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    • "Longitudinal studies have demonstrated that cognitively normal (CN) subjects with SMI have an increased risk of developing cognitive impairment compared to those without SMI [16] [17] [18]. Sometimes, SMI could be the first symptom in a continuum of memory dysfunction in AD that may still go undetected with existing standardized cognitive tests [1] [9] [18] [19]. In their meta-analysis with 14, 714 CN subjects with SMI and 15, 009 without SMI, Mitchell et al. [2] found an annual conversion to mild cognitive impairment (MCI) of 6.6% and to dementia of approximately 2.3% in older people with SMI, meaning that individuals with SMI were twice as likely to develop dementia as individuals without SMI. "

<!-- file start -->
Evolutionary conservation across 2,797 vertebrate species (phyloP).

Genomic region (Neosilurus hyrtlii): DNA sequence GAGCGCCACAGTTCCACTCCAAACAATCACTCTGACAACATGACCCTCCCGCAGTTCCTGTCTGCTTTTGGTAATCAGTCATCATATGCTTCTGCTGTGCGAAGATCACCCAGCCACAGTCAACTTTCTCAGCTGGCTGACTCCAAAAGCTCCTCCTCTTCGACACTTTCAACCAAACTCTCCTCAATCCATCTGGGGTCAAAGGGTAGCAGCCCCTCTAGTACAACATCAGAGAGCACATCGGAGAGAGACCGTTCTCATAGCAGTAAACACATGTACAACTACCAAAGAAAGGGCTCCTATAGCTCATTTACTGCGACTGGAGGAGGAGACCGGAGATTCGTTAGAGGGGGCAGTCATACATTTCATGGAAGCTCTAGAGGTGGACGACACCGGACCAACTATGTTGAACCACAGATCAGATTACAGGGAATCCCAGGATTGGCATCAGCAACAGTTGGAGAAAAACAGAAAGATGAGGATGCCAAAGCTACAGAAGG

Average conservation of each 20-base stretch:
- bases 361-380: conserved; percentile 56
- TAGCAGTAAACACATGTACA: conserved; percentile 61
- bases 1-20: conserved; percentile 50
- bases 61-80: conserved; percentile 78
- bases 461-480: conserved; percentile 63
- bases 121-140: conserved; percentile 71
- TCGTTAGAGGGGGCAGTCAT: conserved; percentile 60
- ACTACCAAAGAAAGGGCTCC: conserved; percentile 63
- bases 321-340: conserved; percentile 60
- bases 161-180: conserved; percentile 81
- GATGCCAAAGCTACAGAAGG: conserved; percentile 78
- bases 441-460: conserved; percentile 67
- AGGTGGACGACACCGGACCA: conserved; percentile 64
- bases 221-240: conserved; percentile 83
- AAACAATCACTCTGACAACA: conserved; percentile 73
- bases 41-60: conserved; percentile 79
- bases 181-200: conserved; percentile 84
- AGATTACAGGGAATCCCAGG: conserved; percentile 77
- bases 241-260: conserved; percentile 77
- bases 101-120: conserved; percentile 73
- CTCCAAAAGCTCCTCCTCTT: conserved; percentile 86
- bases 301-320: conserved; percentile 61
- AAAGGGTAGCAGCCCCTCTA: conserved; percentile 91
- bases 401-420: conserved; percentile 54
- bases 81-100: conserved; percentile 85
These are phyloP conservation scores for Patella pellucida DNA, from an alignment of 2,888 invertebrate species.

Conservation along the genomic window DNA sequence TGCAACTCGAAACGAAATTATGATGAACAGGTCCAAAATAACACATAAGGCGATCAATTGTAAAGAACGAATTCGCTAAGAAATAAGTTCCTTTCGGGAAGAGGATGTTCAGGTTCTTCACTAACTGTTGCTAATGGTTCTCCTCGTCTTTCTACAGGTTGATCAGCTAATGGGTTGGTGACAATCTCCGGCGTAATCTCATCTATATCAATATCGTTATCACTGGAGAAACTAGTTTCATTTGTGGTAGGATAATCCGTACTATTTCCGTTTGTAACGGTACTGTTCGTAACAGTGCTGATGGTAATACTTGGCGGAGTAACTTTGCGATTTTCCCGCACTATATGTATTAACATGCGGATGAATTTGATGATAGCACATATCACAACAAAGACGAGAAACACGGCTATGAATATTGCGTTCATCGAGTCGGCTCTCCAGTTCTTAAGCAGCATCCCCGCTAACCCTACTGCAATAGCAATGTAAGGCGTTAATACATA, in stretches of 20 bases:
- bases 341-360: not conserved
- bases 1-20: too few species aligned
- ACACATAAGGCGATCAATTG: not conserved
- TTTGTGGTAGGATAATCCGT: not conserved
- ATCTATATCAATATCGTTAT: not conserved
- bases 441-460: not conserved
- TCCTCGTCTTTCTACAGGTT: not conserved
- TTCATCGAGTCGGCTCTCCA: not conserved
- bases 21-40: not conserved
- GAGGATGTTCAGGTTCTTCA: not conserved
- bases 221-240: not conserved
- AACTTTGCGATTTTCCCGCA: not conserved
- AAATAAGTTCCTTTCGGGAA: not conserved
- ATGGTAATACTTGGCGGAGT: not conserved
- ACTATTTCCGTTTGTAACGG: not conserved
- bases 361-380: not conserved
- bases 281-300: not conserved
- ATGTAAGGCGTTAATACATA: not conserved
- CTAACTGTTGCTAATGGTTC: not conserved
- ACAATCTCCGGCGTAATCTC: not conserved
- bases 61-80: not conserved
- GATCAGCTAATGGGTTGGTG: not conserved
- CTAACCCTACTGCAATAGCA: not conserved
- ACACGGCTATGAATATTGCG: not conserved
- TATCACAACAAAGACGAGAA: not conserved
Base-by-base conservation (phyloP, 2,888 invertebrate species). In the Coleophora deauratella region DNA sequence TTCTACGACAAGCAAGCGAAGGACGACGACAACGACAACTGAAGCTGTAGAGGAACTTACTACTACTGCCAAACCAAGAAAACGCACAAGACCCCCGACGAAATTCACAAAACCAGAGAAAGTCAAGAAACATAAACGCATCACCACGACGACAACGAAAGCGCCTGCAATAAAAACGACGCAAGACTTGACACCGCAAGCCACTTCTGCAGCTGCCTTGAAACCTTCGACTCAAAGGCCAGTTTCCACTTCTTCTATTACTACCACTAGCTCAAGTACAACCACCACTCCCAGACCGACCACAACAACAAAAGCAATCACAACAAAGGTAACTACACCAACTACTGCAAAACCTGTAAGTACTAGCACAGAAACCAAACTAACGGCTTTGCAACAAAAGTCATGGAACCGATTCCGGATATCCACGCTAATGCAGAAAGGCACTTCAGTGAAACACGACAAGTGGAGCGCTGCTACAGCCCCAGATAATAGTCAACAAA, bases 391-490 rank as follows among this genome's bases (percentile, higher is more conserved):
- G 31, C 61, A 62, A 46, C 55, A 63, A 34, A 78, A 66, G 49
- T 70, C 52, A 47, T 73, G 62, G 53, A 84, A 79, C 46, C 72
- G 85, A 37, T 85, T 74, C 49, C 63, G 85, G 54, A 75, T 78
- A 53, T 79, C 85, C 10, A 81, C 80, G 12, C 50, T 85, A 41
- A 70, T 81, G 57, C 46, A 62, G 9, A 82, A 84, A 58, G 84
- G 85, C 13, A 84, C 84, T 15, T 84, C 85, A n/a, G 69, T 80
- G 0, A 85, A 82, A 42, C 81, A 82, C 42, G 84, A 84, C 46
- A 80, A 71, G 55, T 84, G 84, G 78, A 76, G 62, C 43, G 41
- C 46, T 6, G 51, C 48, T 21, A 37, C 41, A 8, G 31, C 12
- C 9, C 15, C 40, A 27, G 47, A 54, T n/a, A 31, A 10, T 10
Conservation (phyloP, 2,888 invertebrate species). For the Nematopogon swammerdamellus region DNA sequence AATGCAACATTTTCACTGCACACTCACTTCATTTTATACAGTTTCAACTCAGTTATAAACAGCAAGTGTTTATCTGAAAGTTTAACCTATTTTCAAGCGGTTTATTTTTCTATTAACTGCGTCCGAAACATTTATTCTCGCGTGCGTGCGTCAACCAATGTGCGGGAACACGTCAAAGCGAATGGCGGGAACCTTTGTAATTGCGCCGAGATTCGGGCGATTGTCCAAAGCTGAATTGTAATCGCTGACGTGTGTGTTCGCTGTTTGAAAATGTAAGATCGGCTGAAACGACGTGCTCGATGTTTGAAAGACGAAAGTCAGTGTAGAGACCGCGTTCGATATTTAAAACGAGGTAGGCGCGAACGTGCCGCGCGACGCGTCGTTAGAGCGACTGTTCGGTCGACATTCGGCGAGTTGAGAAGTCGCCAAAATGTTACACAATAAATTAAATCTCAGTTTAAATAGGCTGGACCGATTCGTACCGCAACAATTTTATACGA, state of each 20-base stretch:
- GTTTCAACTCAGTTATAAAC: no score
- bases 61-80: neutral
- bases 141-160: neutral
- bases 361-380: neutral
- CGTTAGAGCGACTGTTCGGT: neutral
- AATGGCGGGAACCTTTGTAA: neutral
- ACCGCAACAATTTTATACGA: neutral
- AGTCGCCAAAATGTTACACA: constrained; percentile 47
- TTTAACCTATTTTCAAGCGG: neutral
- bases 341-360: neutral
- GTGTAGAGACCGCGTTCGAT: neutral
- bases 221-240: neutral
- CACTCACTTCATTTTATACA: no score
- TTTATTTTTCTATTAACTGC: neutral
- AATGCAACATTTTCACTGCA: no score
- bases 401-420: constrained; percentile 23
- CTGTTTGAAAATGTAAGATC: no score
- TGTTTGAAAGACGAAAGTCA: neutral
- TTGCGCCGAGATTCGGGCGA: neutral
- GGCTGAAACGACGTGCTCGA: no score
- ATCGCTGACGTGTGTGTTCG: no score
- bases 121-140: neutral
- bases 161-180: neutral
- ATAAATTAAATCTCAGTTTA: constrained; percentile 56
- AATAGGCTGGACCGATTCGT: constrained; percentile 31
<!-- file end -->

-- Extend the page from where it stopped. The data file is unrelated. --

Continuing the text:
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    ABSTRACT: Background: Subjective memory impairment (SMI) refers to subjective awareness of initial memory decline undetectable with existing standardized cognitive tests. The Face Name Associative Memory Exam (FNAME) was created to detect memory deficits in individuals with preclinical Alzheimer's disease (AD). We reported normative data of a Spanish version of FNAME (S-FNAME) in cognitively normal (CN) Spanish-speaking subjects >49. Objective: To determine whether higher SMI [a modification of Memory Failures Everyday (MFE-30)] was related to worse memory performance (S-FNAME) or associated with greater affective symptoms in subjects >49; and whether MFE-30 and FNAME were able to discriminate between CN and mild cognitive impairment (MCI) subjects. Methods: 317 subjects (CN = 196, MCI = 121) were included in the analysis because they attended the annual "Open House Initiative" at Memory Clinic Fundació ACE, were >49 years, literate, received S-FNAME, MFE-30, and Hospital Anxiety and Depression Scale, had Mini-Mental State Exam scores ≥27, and returned to complete a comprehensive diagnostic assessment. Results: MFE-30 scores were associated with affective symptoms but not with S-FNAME performance. S-FNAME scores were related to performance on memory variables of NBACE (neuropsychological battery used in Fundació ACE). Although the MCI group showed significantly higher MFE-30 and worse S-FNAME scores than the CN group, their discriminability values were similar (Sensitivity: 49.6 versus 52.9; Specificity: 85.1 versus 83.6, respectively). Conclusions: SMI was more related to depressive symptoms than to S-FNAME memory performance; and S-FNAME scores were related to other episodic memory test performances, but neither to affective symptoms nor to SMI. MFE-30 and S-FNAME are not optimal for discriminating between CN and MCI groups. Longitudinal follow-up will determine if lower S-FNAME and higher SMI are related to increased risk of AD.